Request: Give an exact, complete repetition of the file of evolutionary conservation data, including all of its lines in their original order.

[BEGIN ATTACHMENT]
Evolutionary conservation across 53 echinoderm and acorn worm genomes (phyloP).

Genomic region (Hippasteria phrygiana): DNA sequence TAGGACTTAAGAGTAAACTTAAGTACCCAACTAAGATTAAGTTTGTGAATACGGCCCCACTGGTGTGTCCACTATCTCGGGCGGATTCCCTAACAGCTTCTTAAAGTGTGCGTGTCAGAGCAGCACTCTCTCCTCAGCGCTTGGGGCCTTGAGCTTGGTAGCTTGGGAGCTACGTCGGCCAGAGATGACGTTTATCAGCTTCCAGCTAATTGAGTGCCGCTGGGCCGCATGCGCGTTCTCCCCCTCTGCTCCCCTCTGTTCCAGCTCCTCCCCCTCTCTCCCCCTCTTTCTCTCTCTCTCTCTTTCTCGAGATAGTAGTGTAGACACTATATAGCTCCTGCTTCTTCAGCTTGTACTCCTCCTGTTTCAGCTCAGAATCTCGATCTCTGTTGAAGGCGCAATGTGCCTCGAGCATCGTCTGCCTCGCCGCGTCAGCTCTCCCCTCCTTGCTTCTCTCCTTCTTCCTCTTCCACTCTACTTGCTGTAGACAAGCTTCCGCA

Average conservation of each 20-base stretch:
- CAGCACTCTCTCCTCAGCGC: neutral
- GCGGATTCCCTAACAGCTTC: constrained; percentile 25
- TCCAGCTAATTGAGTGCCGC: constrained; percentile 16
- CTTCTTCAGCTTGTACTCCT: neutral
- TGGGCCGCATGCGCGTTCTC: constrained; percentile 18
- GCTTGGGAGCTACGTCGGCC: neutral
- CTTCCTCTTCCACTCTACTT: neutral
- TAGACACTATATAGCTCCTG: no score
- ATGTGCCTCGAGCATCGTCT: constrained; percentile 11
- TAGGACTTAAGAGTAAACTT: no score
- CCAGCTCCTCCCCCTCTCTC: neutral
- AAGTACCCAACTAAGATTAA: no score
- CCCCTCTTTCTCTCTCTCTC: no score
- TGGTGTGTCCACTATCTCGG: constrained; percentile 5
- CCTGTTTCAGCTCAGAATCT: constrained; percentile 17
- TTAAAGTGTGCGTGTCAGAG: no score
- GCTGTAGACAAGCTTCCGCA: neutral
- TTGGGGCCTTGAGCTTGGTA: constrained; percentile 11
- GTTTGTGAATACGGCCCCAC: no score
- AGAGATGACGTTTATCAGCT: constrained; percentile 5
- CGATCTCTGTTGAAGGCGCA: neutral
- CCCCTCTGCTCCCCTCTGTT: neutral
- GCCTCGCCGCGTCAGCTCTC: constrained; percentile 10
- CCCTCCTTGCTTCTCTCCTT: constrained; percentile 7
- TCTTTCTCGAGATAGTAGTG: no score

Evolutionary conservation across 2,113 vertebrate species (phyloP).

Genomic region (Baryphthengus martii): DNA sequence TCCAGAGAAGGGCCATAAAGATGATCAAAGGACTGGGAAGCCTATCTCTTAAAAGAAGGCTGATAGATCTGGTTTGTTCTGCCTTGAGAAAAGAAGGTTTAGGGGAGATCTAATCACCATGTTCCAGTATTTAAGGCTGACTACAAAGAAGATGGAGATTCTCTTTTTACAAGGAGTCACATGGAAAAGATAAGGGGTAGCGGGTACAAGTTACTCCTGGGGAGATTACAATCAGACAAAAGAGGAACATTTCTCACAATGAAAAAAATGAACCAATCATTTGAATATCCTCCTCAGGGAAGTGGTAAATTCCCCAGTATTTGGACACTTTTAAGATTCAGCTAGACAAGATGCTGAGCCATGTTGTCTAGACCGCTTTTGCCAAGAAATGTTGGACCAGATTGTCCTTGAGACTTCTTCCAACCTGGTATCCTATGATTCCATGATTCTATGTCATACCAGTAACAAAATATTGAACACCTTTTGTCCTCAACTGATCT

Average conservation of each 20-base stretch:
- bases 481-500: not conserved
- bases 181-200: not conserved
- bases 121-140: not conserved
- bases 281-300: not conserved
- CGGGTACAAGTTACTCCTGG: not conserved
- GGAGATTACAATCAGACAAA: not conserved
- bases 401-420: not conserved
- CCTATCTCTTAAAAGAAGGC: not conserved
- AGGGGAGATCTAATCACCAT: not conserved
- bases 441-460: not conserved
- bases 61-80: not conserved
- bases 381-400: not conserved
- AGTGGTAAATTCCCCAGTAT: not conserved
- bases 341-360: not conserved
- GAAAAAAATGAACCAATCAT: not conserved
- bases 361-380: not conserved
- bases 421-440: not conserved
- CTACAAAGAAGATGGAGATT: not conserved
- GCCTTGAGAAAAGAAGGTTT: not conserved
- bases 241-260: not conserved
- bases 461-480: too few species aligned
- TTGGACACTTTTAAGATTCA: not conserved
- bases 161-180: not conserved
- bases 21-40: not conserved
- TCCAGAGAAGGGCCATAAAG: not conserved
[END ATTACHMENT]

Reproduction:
Evolutionary conservation across 53 echinoderm and acorn worm genomes (phyloP).

Genomic region (Hippasteria phrygiana): DNA sequence TAGGACTTAAGAGTAAACTTAAGTACCCAACTAAGATTAAGTTTGTGAATACGGCCCCACTGGTGTGTCCACTATCTCGGGCGGATTCCCTAACAGCTTCTTAAAGTGTGCGTGTCAGAGCAGCACTCTCTCCTCAGCGCTTGGGGCCTTGAGCTTGGTAGCTTGGGAGCTACGTCGGCCAGAGATGACGTTTATCAGCTTCCAGCTAATTGAGTGCCGCTGGGCCGCATGCGCGTTCTCCCCCTCTGCTCCCCTCTGTTCCAGCTCCTCCCCCTCTCTCCCCCTCTTTCTCTCTCTCTCTCTTTCTCGAGATAGTAGTGTAGACACTATATAGCTCCTGCTTCTTCAGCTTGTACTCCTCCTGTTTCAGCTCAGAATCTCGATCTCTGTTGAAGGCGCAATGTGCCTCGAGCATCGTCTGCCTCGCCGCGTCAGCTCTCCCCTCCTTGCTTCTCTCCTTCTTCCTCTTCCACTCTACTTGCTGTAGACAAGCTTCCGCA

Average conservation of each 20-base stretch:
- CAGCACTCTCTCCTCAGCGC: neutral
- GCGGATTCCCTAACAGCTTC: constrained; percentile 25
- TCCAGCTAATTGAGTGCCGC: constrained; percentile 16
- CTTCTTCAGCTTGTACTCCT: neutral
- TGGGCCGCATGCGCGTTCTC: constrained; percentile 18
- GCTTGGGAGCTACGTCGGCC: neutral
- CTTCCTCTTCCACTCTACTT: neutral
- TAGACACTATATAGCTCCTG: no score
- ATGTGCCTCGAGCATCGTCT: constrained; percentile 11
- TAGGACTTAAGAGTAAACTT: no score
- CCAGCTCCTCCCCCTCTCTC: neutral
- AAGTACCCAACTAAGATTAA: no score
- CCCCTCTTTCTCTCTCTCTC: no score
- TGGTGTGTCCACTATCTCGG: constrained; percentile 5
- CCTGTTTCAGCTCAGAATCT: constrained; percentile 17
- TTAAAGTGTGCGTGTCAGAG: no score
- GCTGTAGACAAGCTTCCGCA: neutral
- TTGGGGCCTTGAGCTTGGTA: constrained; percentile 11
- GTTTGTGAATACGGCCCCAC: no score
- AGAGATGACGTTTATCAGCT: constrained; percentile 5
- CGATCTCTGTTGAAGGCGCA: neutral
- CCCCTCTGCTCCCCTCTGTT: neutral
- GCCTCGCCGCGTCAGCTCTC: constrained; percentile 10
- CCCTCCTTGCTTCTCTCCTT: constrained; percentile 7
- TCTTTCTCGAGATAGTAGTG: no score

Evolutionary conservation across 2,113 vertebrate species (phyloP).

Genomic region (Baryphthengus martii): DNA sequence TCCAGAGAAGGGCCATAAAGATGATCAAAGGACTGGGAAGCCTATCTCTTAAAAGAAGGCTGATAGATCTGGTTTGTTCTGCCTTGAGAAAAGAAGGTTTAGGGGAGATCTAATCACCATGTTCCAGTATTTAAGGCTGACTACAAAGAAGATGGAGATTCTCTTTTTACAAGGAGTCACATGGAAAAGATAAGGGGTAGCGGGTACAAGTTACTCCTGGGGAGATTACAATCAGACAAAAGAGGAACATTTCTCACAATGAAAAAAATGAACCAATCATTTGAATATCCTCCTCAGGGAAGTGGTAAATTCCCCAGTATTTGGACACTTTTAAGATTCAGCTAGACAAGATGCTGAGCCATGTTGTCTAGACCGCTTTTGCCAAGAAATGTTGGACCAGATTGTCCTTGAGACTTCTTCCAACCTGGTATCCTATGATTCCATGATTCTATGTCATACCAGTAACAAAATATTGAACACCTTTTGTCCTCAACTGATCT

Average conservation of each 20-base stretch:
- bases 481-500: not conserved
- bases 181-200: not conserved
- bases 121-140: not conserved
- bases 281-300: not conserved
- CGGGTACAAGTTACTCCTGG: not conserved
- GGAGATTACAATCAGACAAA: not conserved
- bases 401-420: not conserved
- CCTATCTCTTAAAAGAAGGC: not conserved
- AGGGGAGATCTAATCACCAT: not conserved
- bases 441-460: not conserved
- bases 61-80: not conserved
- bases 381-400: not conserved
- AGTGGTAAATTCCCCAGTAT: not conserved
- bases 341-360: not conserved
- GAAAAAAATGAACCAATCAT: not conserved
- bases 361-380: not conserved
- bases 421-440: not conserved
- CTACAAAGAAGATGGAGATT: not conserved
- GCCTTGAGAAAAGAAGGTTT: not conserved
- bases 241-260: not conserved
- bases 461-480: too few species aligned
- TTGGACACTTTTAAGATTCA: not conserved
- bases 161-180: not conserved
- bases 21-40: not conserved
- TCCAGAGAAGGGCCATAAAG: not conserved